Tom Lane wrote: > Andres Freund <and...@anarazel.de> writes: > > On October 12, 2016 1:25:54 PM PDT, Tom Lane <t...@sss.pgh.pa.us> wrote: > >> A little bit of research suggests that on Linux the thing to do would > >> be to get the actual default hugepage size by reading /proc/meminfo and > >> looking for a line like "Hugepagesize: 2048 kB". > > > We had that, but Heikki ripped it out when merging... I think you're > > supposed to use /sys to get the available size. > > According to > https://www.kernel.org/doc/Documentation/vm/hugetlbpage.txt > looking into /proc/meminfo is the longer-standing API and thus is > likely to work on more kernel versions. Also, if you look into > /sys then you are going to see multiple possible values and it's > not clear how to choose the right one.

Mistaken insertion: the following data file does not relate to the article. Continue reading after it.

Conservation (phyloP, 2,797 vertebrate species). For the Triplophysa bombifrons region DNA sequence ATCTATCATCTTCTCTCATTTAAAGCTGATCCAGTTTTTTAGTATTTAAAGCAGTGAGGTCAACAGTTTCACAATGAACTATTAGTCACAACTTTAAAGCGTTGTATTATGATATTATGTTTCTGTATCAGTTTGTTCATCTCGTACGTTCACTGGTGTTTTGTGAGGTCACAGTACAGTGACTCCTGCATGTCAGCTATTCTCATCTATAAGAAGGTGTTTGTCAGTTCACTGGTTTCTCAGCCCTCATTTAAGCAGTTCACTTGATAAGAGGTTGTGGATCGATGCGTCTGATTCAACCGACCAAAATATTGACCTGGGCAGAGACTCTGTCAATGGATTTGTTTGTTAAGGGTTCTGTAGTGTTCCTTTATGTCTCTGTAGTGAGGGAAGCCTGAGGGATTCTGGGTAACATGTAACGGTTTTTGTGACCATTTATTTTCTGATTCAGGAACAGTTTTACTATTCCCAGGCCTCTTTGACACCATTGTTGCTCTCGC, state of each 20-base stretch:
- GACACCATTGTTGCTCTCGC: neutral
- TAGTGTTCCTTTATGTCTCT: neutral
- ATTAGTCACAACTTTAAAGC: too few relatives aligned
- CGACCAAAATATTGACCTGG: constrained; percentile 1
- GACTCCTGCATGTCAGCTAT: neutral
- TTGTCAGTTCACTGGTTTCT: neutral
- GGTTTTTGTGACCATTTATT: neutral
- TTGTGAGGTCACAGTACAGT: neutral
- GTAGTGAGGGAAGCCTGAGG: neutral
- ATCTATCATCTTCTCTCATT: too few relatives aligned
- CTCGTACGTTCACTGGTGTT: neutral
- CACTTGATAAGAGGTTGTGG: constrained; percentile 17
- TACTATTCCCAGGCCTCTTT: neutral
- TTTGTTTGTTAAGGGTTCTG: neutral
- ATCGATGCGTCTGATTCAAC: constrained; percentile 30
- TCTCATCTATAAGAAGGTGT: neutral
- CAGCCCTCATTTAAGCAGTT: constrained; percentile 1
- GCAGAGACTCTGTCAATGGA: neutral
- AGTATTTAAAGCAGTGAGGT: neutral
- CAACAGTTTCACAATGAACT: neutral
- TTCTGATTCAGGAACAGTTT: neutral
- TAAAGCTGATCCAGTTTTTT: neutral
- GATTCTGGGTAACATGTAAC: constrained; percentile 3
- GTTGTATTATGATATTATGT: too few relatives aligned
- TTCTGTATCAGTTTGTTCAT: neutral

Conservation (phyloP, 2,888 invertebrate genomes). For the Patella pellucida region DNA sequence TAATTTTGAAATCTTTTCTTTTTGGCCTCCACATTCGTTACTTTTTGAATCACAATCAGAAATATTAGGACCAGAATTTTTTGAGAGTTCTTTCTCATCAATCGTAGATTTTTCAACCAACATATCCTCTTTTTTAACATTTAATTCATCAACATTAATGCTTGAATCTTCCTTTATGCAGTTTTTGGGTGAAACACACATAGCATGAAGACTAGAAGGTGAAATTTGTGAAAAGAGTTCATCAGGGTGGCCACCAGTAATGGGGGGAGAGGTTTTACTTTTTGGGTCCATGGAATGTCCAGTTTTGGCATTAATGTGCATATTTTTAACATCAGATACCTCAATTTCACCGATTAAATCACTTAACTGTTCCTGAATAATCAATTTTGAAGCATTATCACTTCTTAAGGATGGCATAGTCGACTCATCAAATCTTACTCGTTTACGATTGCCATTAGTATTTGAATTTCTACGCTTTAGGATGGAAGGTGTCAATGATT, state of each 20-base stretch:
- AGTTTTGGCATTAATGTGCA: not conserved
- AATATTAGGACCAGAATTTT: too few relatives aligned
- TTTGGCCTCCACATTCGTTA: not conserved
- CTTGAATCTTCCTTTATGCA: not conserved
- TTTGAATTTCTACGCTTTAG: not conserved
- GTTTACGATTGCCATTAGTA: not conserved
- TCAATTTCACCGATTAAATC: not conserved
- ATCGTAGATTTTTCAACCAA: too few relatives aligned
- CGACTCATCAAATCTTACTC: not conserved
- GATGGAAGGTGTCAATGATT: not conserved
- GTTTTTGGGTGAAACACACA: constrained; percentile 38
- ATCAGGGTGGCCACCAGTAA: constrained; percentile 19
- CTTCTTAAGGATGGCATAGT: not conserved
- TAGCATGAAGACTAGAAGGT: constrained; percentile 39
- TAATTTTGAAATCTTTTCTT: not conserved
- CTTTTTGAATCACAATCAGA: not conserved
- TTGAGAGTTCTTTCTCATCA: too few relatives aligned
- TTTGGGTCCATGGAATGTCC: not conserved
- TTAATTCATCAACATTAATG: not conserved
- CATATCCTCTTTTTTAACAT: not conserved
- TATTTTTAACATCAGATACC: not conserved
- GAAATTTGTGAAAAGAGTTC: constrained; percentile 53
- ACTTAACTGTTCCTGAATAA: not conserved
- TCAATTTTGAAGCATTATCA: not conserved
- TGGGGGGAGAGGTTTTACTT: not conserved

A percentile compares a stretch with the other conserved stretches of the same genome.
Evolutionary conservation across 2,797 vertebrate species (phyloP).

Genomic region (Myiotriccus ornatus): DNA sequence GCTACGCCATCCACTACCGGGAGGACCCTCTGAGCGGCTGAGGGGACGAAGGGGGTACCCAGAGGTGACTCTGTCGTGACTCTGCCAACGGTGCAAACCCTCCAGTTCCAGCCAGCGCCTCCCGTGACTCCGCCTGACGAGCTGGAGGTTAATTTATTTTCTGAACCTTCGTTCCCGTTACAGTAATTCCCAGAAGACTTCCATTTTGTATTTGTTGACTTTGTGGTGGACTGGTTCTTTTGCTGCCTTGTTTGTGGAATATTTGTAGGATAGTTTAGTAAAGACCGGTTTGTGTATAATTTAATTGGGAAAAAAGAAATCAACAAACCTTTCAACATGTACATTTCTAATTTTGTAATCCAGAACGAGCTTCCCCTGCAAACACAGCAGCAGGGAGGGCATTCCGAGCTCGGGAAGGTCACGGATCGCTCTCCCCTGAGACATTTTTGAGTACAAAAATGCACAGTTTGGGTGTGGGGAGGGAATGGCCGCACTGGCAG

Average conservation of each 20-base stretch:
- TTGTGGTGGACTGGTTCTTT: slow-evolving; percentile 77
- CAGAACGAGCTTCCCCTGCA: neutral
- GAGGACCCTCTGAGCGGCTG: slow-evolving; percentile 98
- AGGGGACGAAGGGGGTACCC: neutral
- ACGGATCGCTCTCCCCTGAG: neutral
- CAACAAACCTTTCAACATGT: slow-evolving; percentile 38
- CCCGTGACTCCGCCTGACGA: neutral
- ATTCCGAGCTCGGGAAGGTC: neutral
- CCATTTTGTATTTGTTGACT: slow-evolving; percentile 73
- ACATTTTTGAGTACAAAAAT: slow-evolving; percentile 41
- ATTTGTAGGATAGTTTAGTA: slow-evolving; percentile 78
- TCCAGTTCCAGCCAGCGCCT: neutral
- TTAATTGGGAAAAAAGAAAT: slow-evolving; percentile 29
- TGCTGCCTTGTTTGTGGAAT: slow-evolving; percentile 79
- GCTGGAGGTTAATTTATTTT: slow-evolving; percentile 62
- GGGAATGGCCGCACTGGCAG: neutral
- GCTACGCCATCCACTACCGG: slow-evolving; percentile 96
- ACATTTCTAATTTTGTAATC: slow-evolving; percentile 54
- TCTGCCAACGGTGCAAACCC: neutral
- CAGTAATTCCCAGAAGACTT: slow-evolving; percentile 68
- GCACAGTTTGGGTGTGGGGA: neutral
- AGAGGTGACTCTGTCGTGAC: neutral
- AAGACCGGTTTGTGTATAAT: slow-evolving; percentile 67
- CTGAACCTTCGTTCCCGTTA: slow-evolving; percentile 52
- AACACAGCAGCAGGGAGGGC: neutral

I'm not sure that this is the best rationale. In my system there are 2MB and 1GB huge page sizes; in systems with lots of memory (let's say 8 GB of shared memory is requested) it seems a clear winner to allocate 8 1GB hugepages than 4096 2MB hugepages because the page table is so much smaller. The /proc interface only shows the 2MB page size, so if we go that route we'd not be getting the full benefit of the feature. We could just fall back to reading /proc if we cannot find the /sys stuff; that makes it continue to work on older kernels. Regarding choosing one among several size choices, I'd think the larger huge page size is always better if the request size is at least that large, otherwise fall back to the next smaller one. (This could stand some actual research). -- Álvaro Herrera https://www.2ndQuadrant.com/ PostgreSQL Development, 24x7 Support, Remote DBA, Training & Services -- Sent via pgsql-hackers mailing list (firstname.lastname@example.org) To make changes to your subscription: http://www.postgresql.org/mailpref/pgsql-hackers